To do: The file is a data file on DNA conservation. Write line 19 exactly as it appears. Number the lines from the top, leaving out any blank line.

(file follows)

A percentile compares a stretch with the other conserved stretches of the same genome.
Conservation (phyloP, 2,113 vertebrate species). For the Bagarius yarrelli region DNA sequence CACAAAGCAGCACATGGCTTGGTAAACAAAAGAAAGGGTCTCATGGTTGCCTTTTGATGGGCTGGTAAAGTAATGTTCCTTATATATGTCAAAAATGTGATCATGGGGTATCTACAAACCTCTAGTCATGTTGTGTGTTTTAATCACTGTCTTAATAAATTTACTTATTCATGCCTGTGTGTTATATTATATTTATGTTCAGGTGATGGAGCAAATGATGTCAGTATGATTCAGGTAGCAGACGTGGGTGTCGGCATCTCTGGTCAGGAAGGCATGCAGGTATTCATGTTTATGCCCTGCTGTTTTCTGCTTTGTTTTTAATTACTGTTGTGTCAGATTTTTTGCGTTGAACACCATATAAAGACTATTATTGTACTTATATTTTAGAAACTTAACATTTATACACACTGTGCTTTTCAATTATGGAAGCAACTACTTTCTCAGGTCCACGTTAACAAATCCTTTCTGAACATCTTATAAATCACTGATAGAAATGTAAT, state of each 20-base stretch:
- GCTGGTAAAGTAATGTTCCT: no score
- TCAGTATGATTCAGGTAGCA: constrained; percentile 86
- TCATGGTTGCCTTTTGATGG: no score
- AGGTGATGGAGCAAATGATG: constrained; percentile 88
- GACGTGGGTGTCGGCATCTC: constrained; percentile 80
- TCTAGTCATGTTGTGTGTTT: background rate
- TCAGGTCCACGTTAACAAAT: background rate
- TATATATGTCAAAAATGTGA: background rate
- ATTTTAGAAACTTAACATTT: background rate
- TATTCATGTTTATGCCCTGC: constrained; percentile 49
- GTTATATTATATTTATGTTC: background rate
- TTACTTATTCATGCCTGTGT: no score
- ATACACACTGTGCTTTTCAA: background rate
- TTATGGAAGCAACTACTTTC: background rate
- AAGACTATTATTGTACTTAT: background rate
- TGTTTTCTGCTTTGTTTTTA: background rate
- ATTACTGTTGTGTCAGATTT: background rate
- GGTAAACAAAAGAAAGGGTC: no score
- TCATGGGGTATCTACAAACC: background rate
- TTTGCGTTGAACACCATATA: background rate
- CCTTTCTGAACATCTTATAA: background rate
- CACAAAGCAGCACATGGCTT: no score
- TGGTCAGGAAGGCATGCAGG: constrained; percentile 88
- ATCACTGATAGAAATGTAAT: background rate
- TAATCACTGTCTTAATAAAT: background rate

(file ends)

- ATTACTGTTGTGTCAGATTT: background rate